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Central African Republic

Olga's story

Channel 4's Unreported World captured a miraculous birth

Constant unrest and violence

500,000 homeless|Ongoing War|Crippled Health system

Central African Republic (CAR) has experienced almost constant unrest in recent decades and remains one of the poorest countries in the world. Violence is an everyday threat and with numerous armed groups operating throughout CAR, internal displacement and refugee movements are common.

In March 2013, conflict broke out again as a rebel coalition seized power in the capital, Bangui, amid widespread violence. The fighting and resulting displacement have put even greater pressure on CAR’s struggling health care system.

International Medical Corps is the main health care provider in three refugee camps in Haut Mbomou, Ouaka and Lobaye. We provide primary health care, clean water and sanitation projects and trainings that directly support children.

Primary health care: International Medical Corps provides primary health care, maternal and child health care and nutrition services through 12 medical centres and 20 mobile clinics in Vakaga and Haute-kotto districts. The people living in these communities are among the worst affected by the recent fighting in CAR.

Water, sanitation & hygiene: Around the town of Bria, in the north of CAR, International Medical Corps is constructing hundreds of latrines, wells and water pumps for people that have been forced from their homes. This reduces the risk of people becoming ill from water related diseases. Several of the latrines have been built in local primary schools which have re-started classes for the first time since the conflict began.

Training: International Medical Corps provides training programmes for community leaders and Central Africans who work directly with children and young people. By focusing on education, this approach will have a lasting effect on children’s safety and well-being in this conflict-affected region. Our projects focus on the protection of children and the reintegration of children affected by the conflict, particularly those who have been involved with armed groups.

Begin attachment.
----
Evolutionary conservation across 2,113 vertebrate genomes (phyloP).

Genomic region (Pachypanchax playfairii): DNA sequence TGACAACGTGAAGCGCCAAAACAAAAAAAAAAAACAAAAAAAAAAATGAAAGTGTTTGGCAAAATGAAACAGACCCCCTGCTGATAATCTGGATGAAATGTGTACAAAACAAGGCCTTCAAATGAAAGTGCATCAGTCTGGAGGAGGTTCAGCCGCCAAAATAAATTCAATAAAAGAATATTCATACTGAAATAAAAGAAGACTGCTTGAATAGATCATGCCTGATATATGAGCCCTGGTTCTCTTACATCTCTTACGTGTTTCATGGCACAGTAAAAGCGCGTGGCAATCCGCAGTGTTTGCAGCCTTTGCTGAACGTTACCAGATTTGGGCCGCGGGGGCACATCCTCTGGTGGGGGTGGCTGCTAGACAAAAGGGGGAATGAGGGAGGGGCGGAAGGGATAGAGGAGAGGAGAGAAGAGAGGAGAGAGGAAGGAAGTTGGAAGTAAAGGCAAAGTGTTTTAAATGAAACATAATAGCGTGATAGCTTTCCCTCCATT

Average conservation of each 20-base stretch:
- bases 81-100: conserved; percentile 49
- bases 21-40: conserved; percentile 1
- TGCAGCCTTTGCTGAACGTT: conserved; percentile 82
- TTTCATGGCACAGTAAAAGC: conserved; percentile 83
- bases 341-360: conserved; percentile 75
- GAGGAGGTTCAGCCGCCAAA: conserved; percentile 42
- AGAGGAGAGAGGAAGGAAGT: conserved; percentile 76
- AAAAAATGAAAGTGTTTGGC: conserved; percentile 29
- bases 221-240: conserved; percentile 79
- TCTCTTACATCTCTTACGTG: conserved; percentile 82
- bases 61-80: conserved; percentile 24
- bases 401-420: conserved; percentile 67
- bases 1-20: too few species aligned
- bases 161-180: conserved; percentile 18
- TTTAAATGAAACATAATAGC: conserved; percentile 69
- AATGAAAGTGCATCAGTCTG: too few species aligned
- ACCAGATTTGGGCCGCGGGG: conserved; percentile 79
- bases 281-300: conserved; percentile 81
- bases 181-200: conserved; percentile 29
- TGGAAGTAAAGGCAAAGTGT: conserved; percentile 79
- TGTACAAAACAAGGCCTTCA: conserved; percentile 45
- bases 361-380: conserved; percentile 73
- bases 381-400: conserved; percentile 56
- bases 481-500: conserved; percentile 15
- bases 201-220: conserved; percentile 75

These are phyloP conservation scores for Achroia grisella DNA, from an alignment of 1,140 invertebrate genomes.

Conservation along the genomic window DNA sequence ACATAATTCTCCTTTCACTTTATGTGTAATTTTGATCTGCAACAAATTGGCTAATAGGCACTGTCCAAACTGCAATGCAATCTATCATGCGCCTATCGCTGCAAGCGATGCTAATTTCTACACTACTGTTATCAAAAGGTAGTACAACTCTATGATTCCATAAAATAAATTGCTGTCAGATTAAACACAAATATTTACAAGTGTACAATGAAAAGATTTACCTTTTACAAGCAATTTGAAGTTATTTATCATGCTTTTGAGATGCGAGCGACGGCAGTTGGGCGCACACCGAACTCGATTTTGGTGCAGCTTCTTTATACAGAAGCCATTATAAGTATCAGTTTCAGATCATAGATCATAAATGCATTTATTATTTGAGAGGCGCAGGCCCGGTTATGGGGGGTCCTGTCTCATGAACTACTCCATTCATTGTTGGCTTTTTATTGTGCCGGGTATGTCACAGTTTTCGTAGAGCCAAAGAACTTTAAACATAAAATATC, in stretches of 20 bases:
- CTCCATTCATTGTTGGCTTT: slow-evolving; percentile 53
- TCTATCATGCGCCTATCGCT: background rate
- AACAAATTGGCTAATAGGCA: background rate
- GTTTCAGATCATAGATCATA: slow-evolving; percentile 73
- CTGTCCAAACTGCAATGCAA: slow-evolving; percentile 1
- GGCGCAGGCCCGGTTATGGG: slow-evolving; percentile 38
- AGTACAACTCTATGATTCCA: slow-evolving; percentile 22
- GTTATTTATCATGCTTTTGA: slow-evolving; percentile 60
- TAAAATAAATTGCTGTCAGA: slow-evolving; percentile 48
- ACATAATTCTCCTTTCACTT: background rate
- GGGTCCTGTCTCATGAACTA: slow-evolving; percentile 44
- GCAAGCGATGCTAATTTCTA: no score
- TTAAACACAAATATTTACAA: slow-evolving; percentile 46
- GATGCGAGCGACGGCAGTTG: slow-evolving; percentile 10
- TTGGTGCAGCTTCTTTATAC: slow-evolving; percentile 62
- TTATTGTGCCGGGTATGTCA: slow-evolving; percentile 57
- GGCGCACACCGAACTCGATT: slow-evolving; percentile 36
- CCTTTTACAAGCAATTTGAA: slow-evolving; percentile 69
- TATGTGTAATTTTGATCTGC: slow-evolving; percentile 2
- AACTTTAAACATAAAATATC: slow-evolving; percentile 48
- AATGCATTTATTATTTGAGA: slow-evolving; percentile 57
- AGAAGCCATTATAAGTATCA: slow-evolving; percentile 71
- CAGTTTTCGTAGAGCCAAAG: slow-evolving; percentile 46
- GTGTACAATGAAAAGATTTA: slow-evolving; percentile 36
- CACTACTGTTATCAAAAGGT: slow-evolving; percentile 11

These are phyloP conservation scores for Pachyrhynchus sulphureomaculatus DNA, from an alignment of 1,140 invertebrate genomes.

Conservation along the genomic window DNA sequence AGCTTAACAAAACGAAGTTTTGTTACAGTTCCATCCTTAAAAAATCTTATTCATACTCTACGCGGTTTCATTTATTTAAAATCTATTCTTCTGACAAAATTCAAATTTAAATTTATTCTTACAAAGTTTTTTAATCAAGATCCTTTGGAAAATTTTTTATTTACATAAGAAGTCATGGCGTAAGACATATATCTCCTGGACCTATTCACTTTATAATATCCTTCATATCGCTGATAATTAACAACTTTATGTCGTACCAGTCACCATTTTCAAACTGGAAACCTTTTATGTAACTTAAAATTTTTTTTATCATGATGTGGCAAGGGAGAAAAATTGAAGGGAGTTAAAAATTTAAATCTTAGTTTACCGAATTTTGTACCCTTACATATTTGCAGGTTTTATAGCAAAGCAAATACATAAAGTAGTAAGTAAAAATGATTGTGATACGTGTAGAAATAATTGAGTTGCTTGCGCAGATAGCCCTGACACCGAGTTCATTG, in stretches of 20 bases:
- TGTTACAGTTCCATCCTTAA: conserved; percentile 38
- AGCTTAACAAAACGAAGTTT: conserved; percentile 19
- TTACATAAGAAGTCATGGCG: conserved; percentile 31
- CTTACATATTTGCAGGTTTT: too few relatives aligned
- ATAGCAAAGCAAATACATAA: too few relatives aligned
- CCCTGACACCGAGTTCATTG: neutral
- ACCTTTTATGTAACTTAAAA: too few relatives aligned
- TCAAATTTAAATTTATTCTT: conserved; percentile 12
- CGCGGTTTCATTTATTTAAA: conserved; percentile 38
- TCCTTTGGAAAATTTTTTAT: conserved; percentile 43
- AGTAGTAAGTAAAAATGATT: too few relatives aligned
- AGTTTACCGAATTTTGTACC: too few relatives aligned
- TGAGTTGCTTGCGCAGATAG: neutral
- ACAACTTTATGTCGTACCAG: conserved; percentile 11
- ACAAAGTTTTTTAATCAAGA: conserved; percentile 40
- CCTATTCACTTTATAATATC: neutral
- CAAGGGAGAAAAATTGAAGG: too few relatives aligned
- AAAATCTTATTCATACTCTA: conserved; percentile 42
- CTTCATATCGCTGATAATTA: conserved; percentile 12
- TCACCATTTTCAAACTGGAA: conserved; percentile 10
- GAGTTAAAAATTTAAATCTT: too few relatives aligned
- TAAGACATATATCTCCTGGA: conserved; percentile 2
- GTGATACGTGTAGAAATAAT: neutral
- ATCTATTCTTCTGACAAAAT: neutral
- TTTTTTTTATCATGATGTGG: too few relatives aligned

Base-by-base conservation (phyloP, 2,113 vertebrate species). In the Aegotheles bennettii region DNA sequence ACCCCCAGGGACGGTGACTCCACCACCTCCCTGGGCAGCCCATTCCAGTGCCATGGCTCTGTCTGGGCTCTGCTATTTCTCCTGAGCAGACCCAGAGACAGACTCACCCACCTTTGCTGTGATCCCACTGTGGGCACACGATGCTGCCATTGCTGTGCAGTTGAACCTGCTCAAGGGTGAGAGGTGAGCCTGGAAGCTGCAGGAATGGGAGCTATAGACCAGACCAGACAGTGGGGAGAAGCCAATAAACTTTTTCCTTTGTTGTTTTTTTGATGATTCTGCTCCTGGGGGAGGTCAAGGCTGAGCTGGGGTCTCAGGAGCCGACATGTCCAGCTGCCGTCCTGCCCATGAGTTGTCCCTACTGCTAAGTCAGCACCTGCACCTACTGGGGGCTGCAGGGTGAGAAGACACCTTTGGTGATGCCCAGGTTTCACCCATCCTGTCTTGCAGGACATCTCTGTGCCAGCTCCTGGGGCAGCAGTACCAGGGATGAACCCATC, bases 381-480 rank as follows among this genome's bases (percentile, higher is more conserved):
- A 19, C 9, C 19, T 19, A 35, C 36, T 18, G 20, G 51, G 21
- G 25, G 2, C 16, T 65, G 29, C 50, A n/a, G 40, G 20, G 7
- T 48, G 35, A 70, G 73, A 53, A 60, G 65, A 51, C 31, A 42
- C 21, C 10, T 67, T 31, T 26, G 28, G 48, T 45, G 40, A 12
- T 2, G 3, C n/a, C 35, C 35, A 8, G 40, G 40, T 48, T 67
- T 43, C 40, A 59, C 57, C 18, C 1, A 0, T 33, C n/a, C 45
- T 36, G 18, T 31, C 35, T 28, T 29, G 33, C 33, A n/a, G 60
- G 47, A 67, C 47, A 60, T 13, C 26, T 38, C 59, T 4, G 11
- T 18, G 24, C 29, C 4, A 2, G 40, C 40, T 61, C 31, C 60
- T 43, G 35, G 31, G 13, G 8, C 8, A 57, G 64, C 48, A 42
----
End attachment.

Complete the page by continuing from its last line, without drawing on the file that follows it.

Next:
Explore Central African Republic

Our impact and work

Clarisse CAR

Clarisse's story

Clarisse's story

Fighting mother and infant mortality in CAR

“We used to give birth at home – we knew it was dangerous, but what choice did we have?”

Handwashing

A clean hand champion

A clean hand champion

Training to save lives

"My name is Jean Alain Doulpanga and I am a Water Sanitation and Hygiene Promoter in the town of Bria, Central African Republic."

central african republic family and babies Bria tile

A miraculous birth

A miraculous birth

Unreported World

Olga is a midwife working with International Medical Corps in a remote clinic in the Central African Republic, where women are 110 times more likely to die during childbirth than in the UK taking lifesaving care to women in the jungle.

central african republic bangui children tile

A ceasefire to save lives

A ceasefire to save lives

Dr Sekou negotiates

Dr. Sekou Conde has the steely, unflappable mien of a man who has lived and worked in dangerous environments most of his adult life and it was he who negotiated a ceasefire in CAR.

escaping gunshots with father innocent bangui central african republic tile

Escaping gunfire

Escaping gunfire

Shelter from violence

Father Innocent was preparing for mass in his church, St Bernard’s, in Bangui the capital of Central African Republic, when he heard the panicked cries. He went outside to see people running from gunshots.

Central African Republic bangui shelter in emergency tile

Care in emergencies

Care in emergencies

Shelter from violence

When violence broke out in Central African Republic later in 2013, more than half a million people were displaced from their homes, many of them children in need of emergency care and support.


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